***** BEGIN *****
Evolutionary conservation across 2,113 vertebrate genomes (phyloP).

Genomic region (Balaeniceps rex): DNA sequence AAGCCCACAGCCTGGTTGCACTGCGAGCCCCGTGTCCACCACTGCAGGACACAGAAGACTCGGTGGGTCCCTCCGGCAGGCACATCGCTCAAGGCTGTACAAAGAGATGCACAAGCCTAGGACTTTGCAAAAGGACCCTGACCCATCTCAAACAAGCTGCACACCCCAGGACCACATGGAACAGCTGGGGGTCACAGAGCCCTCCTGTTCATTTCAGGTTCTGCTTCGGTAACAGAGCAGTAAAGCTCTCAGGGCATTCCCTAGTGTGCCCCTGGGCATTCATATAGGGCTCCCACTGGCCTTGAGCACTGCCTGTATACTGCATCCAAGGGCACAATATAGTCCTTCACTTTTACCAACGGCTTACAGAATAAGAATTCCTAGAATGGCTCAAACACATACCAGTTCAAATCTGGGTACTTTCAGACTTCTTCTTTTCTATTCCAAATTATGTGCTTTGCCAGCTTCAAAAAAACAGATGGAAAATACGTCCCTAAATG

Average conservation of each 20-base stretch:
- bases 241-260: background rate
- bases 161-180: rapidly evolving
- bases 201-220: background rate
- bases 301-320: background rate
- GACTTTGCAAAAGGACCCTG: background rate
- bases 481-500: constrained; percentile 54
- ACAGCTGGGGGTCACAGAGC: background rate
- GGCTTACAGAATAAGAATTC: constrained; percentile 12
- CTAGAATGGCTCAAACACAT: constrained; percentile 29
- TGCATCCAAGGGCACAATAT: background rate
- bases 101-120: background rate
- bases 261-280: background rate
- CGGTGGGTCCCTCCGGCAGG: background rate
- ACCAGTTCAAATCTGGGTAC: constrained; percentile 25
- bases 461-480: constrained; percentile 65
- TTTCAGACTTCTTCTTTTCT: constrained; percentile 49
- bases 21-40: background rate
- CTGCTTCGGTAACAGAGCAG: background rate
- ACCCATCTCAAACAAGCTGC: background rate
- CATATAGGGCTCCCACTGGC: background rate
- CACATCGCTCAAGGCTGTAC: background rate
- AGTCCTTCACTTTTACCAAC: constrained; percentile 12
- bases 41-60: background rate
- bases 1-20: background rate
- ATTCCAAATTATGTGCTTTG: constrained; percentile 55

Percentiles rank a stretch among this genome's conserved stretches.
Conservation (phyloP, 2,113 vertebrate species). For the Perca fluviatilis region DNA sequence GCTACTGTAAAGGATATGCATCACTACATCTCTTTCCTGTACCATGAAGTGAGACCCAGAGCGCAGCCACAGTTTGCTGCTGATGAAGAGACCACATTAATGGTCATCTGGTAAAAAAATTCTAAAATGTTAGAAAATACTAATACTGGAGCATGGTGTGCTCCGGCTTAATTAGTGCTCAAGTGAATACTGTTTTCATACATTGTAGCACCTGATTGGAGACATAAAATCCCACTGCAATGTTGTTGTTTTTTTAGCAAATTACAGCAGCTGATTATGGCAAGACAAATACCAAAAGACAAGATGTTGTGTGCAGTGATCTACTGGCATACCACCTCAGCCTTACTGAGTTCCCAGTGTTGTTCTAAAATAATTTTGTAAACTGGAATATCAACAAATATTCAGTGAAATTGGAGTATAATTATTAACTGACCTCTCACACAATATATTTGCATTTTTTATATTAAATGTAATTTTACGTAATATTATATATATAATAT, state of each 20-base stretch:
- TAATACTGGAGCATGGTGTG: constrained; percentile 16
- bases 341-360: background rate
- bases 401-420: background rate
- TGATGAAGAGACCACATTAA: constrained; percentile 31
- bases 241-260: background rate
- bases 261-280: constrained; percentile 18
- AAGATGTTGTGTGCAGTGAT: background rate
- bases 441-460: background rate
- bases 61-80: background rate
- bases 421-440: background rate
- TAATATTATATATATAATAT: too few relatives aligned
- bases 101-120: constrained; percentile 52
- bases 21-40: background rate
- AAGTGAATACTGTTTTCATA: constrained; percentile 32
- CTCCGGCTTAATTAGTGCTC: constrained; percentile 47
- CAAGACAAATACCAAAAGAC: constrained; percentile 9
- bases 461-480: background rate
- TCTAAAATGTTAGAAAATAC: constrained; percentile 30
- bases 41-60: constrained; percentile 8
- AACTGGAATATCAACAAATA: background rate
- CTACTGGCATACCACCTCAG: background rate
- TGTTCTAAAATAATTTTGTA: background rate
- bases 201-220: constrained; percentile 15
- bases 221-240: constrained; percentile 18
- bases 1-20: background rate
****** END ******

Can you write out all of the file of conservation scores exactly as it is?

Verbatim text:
Evolutionary conservation across 2,113 vertebrate genomes (phyloP).

Genomic region (Balaeniceps rex): DNA sequence AAGCCCACAGCCTGGTTGCACTGCGAGCCCCGTGTCCACCACTGCAGGACACAGAAGACTCGGTGGGTCCCTCCGGCAGGCACATCGCTCAAGGCTGTACAAAGAGATGCACAAGCCTAGGACTTTGCAAAAGGACCCTGACCCATCTCAAACAAGCTGCACACCCCAGGACCACATGGAACAGCTGGGGGTCACAGAGCCCTCCTGTTCATTTCAGGTTCTGCTTCGGTAACAGAGCAGTAAAGCTCTCAGGGCATTCCCTAGTGTGCCCCTGGGCATTCATATAGGGCTCCCACTGGCCTTGAGCACTGCCTGTATACTGCATCCAAGGGCACAATATAGTCCTTCACTTTTACCAACGGCTTACAGAATAAGAATTCCTAGAATGGCTCAAACACATACCAGTTCAAATCTGGGTACTTTCAGACTTCTTCTTTTCTATTCCAAATTATGTGCTTTGCCAGCTTCAAAAAAACAGATGGAAAATACGTCCCTAAATG

Average conservation of each 20-base stretch:
- bases 241-260: background rate
- bases 161-180: rapidly evolving
- bases 201-220: background rate
- bases 301-320: background rate
- GACTTTGCAAAAGGACCCTG: background rate
- bases 481-500: constrained; percentile 54
- ACAGCTGGGGGTCACAGAGC: background rate
- GGCTTACAGAATAAGAATTC: constrained; percentile 12
- CTAGAATGGCTCAAACACAT: constrained; percentile 29
- TGCATCCAAGGGCACAATAT: background rate
- bases 101-120: background rate
- bases 261-280: background rate
- CGGTGGGTCCCTCCGGCAGG: background rate
- ACCAGTTCAAATCTGGGTAC: constrained; percentile 25
- bases 461-480: constrained; percentile 65
- TTTCAGACTTCTTCTTTTCT: constrained; percentile 49
- bases 21-40: background rate
- CTGCTTCGGTAACAGAGCAG: background rate
- ACCCATCTCAAACAAGCTGC: background rate
- CATATAGGGCTCCCACTGGC: background rate
- CACATCGCTCAAGGCTGTAC: background rate
- AGTCCTTCACTTTTACCAAC: constrained; percentile 12
- bases 41-60: background rate
- bases 1-20: background rate
- ATTCCAAATTATGTGCTTTG: constrained; percentile 55

Percentiles rank a stretch among this genome's conserved stretches.
Conservation (phyloP, 2,113 vertebrate species). For the Perca fluviatilis region DNA sequence GCTACTGTAAAGGATATGCATCACTACATCTCTTTCCTGTACCATGAAGTGAGACCCAGAGCGCAGCCACAGTTTGCTGCTGATGAAGAGACCACATTAATGGTCATCTGGTAAAAAAATTCTAAAATGTTAGAAAATACTAATACTGGAGCATGGTGTGCTCCGGCTTAATTAGTGCTCAAGTGAATACTGTTTTCATACATTGTAGCACCTGATTGGAGACATAAAATCCCACTGCAATGTTGTTGTTTTTTTAGCAAATTACAGCAGCTGATTATGGCAAGACAAATACCAAAAGACAAGATGTTGTGTGCAGTGATCTACTGGCATACCACCTCAGCCTTACTGAGTTCCCAGTGTTGTTCTAAAATAATTTTGTAAACTGGAATATCAACAAATATTCAGTGAAATTGGAGTATAATTATTAACTGACCTCTCACACAATATATTTGCATTTTTTATATTAAATGTAATTTTACGTAATATTATATATATAATAT, state of each 20-base stretch:
- TAATACTGGAGCATGGTGTG: constrained; percentile 16
- bases 341-360: background rate
- bases 401-420: background rate
- TGATGAAGAGACCACATTAA: constrained; percentile 31
- bases 241-260: background rate
- bases 261-280: constrained; percentile 18
- AAGATGTTGTGTGCAGTGAT: background rate
- bases 441-460: background rate
- bases 61-80: background rate
- bases 421-440: background rate
- TAATATTATATATATAATAT: too few relatives aligned
- bases 101-120: constrained; percentile 52
- bases 21-40: background rate
- AAGTGAATACTGTTTTCATA: constrained; percentile 32
- CTCCGGCTTAATTAGTGCTC: constrained; percentile 47
- CAAGACAAATACCAAAAGAC: constrained; percentile 9
- bases 461-480: background rate
- TCTAAAATGTTAGAAAATAC: constrained; percentile 30
- bases 41-60: constrained; percentile 8
- AACTGGAATATCAACAAATA: background rate
- CTACTGGCATACCACCTCAG: background rate
- TGTTCTAAAATAATTTTGTA: background rate
- bases 201-220: constrained; percentile 15
- bases 221-240: constrained; percentile 18
- bases 1-20: background rate